"We anticipated months ago that we might have a rough spring when it
comes to flooding. That's why we had, well in advance, the sandbags
and plastic and many other supplies positioned across the state,"
Gov. Pat Quinn said Thursday at a news conference at the state's
emergency command center in Marion.
The state, he said, will stay
on the scene until the job is done.
Quinn said he was activating 200 additional Illinois National
Guard troops to aid in relief efforts for flooding from the Ohio and
The response comes after heavy thunderstorms across the state
threatened to flood parts of southern Illinois. The National Weather
Service in Paducah, Ky., is predicting the rising Ohio River near
the small Illinois town of Cairo will crest at record levels
Illinois National Guard Adjutant Gen. William Enyart said
guardsmen quickly responded to the governor's call for duty.
"We were already pre-positioning equipment and supplies," Enyart
said. "Easter evening at 9 o'clock at Gov. Quinn's call, each of us
was on a conference call to brief the governor … on what
preparations were in place."
Quinn issued a disaster proclamation on Monday and sent about 120
troops to the flood zone the next day.
Jonathon Monken, director of the Illinois Emergency Management
Agency, called the rapid response a culmination of months of
"We are here to get you whatever you need to get this fight
done," Monken said. "I can assure you that all the resources in
state government that could be brought to bear in this situation
have been brought to bear. And we will continue to bring those to
your doorstep as you request them."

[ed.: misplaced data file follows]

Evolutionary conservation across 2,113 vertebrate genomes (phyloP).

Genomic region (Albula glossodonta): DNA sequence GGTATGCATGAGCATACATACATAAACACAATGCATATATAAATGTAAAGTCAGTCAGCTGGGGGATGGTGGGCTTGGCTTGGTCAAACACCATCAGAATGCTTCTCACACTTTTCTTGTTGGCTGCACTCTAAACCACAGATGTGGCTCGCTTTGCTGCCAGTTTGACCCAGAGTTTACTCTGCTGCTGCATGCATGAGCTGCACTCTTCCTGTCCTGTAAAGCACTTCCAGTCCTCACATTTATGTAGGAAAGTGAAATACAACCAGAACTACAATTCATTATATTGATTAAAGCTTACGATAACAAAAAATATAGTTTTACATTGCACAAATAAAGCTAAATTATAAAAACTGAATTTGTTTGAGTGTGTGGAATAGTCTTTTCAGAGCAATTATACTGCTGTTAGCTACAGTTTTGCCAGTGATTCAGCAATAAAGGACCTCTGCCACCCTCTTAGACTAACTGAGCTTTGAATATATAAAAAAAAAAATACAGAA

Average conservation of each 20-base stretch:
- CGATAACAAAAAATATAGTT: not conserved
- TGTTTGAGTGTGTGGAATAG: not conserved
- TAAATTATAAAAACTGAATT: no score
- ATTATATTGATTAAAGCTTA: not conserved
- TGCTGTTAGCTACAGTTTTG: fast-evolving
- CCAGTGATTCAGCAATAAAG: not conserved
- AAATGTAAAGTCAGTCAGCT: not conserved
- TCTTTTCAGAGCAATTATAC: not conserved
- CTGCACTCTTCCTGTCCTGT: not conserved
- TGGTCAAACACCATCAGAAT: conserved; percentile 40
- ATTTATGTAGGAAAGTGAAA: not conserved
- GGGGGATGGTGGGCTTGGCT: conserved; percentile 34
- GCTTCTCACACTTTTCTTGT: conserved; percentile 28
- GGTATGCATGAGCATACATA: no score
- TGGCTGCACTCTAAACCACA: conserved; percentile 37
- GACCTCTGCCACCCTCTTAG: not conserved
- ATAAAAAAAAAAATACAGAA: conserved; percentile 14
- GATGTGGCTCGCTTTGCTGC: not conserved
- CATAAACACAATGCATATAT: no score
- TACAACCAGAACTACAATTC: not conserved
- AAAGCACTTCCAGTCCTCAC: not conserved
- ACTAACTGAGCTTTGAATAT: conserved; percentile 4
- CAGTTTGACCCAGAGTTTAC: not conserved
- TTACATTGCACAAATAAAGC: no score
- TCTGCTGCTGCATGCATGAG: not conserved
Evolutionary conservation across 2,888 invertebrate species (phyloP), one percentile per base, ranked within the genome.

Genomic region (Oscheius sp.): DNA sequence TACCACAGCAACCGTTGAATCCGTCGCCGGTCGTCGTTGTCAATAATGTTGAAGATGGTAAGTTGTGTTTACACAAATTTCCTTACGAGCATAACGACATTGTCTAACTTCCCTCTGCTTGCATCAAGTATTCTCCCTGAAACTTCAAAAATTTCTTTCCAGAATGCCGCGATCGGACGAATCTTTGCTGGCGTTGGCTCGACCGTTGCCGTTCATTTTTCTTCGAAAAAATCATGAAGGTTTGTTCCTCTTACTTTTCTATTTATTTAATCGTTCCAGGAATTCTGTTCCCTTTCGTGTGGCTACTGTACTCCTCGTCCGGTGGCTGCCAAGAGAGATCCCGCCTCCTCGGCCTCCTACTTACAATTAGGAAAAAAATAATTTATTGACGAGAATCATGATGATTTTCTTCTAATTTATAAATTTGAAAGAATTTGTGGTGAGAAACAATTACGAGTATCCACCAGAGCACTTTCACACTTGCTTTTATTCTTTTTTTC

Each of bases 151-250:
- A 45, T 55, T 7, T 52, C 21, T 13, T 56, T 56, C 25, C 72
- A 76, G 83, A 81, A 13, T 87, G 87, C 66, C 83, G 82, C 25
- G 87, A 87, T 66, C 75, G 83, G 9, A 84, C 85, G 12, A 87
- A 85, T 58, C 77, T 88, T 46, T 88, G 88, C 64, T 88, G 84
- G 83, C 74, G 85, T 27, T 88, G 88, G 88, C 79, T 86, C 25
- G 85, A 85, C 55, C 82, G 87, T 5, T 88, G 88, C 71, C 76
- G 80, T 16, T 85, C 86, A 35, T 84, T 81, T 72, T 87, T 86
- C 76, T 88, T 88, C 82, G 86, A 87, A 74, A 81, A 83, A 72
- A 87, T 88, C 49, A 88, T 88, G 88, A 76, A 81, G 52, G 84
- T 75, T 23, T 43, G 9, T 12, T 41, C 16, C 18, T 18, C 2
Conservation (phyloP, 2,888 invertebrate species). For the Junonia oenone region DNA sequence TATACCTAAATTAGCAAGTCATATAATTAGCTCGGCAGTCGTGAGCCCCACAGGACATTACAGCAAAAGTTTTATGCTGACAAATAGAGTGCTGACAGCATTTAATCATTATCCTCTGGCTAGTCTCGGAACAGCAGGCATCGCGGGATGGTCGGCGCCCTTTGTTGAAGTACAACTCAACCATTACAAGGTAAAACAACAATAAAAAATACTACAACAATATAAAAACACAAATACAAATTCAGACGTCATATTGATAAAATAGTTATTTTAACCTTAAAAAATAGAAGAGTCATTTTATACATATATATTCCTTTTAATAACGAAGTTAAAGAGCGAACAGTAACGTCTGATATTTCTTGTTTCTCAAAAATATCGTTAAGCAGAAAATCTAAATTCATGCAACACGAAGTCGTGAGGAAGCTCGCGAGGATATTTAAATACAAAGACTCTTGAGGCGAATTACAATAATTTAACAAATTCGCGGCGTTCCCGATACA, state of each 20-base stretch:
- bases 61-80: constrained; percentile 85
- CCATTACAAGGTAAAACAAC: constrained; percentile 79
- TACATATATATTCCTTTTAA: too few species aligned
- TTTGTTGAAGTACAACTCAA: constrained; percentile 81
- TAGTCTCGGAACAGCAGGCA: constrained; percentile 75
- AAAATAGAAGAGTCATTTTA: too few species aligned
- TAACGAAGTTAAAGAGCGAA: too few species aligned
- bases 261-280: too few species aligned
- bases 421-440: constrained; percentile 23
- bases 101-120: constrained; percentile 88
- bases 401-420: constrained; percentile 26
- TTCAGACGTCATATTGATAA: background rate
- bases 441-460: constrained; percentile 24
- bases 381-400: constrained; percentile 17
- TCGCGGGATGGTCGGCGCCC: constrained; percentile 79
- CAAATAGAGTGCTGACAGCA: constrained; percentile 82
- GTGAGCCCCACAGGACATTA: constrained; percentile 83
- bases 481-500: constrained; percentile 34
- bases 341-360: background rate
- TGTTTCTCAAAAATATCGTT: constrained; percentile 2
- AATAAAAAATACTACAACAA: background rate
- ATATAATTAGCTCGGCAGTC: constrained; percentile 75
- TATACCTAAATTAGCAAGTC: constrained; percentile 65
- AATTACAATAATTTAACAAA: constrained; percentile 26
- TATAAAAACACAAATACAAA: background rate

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In addition to the National Guard, inmates at Tamms, DuQuoin and
Dixon Springs correctional facilities are aiding with the effort,
filling more than 80,000 sandbags. The state also is providing port-a-potties,
water, plastic rolls, generators and barricades to local communities
affected by the flooding.
A lawsuit filed by the Missouri attorney general halted plans by
the Army Corps of Engineers to blow up a levee that would alleviate
flooding and allow waters to move into farmland in Missouri.
Illinois Attorney General Lisa Madigan was granted a motion to
intervene on Thursday. She said the levee was specifically designed
"They set this up for the very purpose of in an emergency," Quinn
said. "They have to breach a levee in Missouri or anywhere else in
order to save lives. That's what they've got to do, according to
law. The Army Corps of Engineers -- we have full confidence and
trust in their judgment."
Statehouse News; By MELISSA LEU]
ISN reporters Andrew Thomason and Diane Lee contributed to this